Salvador Ruiz was doing fall cleanup in his tidy front yard when two women wearing fluorescent yellow vests and face masks came walking up his South Omaha street this week.
As they neared, Ruiz lowered the loppers he was using to clear out a dead flower bed. He smiled and stood waiting, his red work sweatshirt complemented by a few pink blooms still clinging to his rosebush nearby.
The women, Perla Ochoa and Araceli Guzman, stopped several feet away and explained who they were and what they were doing. They are community members working for the Heartland Workers Center, making sure that fellow South Omahans have the information they need to vote in the upcoming election and answering any questions they might have.
They had a receptive audience in Ruiz, a 53-year-old father of three who has worked for 23 years at the same meatpacking plant. He told them that he is planning to vote.
“It’s very important,” he said. “To help the community. For fixing the streets, making sure we have enough money for schools, many things. It’s very important.”
The women thanked him. As he went back to trimming, they consulted their iPad for the next address on their list of voters on South 19th Street. At the same time, Jeanette Dortch and another crew of Heartland volunteers were making similar visits to voters in North Omaha.
The group’s efforts, focused mainly on North and South Omaha voters, are part of an intensifying effort to get out the vote in Nebraska’s hotly contested 2nd Congressional District.
As Election Day looms, the presidential campaigns of President Donald Trump and former Vice President Joe Biden, the congressional campaigns of Kara Eastman and Rep. Don Bacon, and the Republican and Democratic Parties have been phone banking, advertising and distributing campaign literature to woo voters to their side and motivate their voters to go to the polls.
Nationally, both presidential campaigns have been trying to attract people of color, especially Latino voters, in the campaign’s waning days.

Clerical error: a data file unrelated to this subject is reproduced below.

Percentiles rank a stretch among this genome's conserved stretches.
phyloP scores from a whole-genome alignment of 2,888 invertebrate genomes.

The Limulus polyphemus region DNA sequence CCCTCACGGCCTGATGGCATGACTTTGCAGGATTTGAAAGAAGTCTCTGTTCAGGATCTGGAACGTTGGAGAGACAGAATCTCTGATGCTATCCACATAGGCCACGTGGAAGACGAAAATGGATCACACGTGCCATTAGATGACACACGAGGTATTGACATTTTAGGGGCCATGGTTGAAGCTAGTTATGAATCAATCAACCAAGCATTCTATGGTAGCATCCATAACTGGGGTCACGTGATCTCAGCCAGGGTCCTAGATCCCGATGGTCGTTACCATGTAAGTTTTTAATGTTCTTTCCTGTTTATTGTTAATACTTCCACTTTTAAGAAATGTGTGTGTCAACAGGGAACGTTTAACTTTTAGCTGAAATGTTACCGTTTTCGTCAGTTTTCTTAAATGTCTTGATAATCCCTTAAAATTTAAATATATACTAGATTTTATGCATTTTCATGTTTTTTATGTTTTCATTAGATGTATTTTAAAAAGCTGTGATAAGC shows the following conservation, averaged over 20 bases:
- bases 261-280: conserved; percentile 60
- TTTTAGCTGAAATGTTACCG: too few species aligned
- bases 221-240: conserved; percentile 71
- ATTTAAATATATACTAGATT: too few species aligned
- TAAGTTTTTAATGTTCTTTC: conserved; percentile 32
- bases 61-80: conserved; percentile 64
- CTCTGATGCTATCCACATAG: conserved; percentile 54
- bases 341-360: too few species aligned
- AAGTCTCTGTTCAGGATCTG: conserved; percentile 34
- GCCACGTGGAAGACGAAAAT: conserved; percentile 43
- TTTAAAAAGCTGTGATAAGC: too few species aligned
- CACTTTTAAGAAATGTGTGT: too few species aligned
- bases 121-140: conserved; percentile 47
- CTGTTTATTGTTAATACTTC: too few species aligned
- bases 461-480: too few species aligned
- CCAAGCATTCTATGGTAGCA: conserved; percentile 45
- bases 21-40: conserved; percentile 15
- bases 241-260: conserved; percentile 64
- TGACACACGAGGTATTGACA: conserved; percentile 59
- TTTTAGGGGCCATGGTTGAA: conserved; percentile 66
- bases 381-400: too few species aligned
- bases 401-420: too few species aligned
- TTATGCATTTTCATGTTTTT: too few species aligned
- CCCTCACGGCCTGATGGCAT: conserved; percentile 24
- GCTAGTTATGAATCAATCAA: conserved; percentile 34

“Voters in North and South Omaha have the power to make history and send Joe Biden and Kamala Harris to the White House — but only if we use our voice and get out to vote,” Precious McKesson, political director for the Biden campaign in Nebraska, said in an email. “Our campaign isn’t taking a single community for granted and we’re fighting to earn every vote.”
The Biden campaign’s efforts in North and South Omaha have included multiple virtual and in-person events with Biden surrogates and civic and faith leaders in the community.
Molly Safreed, a Republican National Committee spokeswoman, said in an email: “Nebraska Trump Victory has had boots on the ground since March, connecting with voters across the Cornhusker State and energizing them to get out and vote for President Trump and Republicans up and down the ballot. On Nov. 3, our ground game will turn out to be the best in the business when President Trump wins reelection.”
Both campaigns are looking for new voters, people who have not voted for them before, said Randall Adkins, a professor of political science at the University of Nebraska at Omaha.
Adkins said there is added enthusiasm in Omaha because the electoral vote from the 2nd District is in play for the second time in history. The first was when Barack Obama won it in 2008, with a boost from larger-than-usual African American turnout.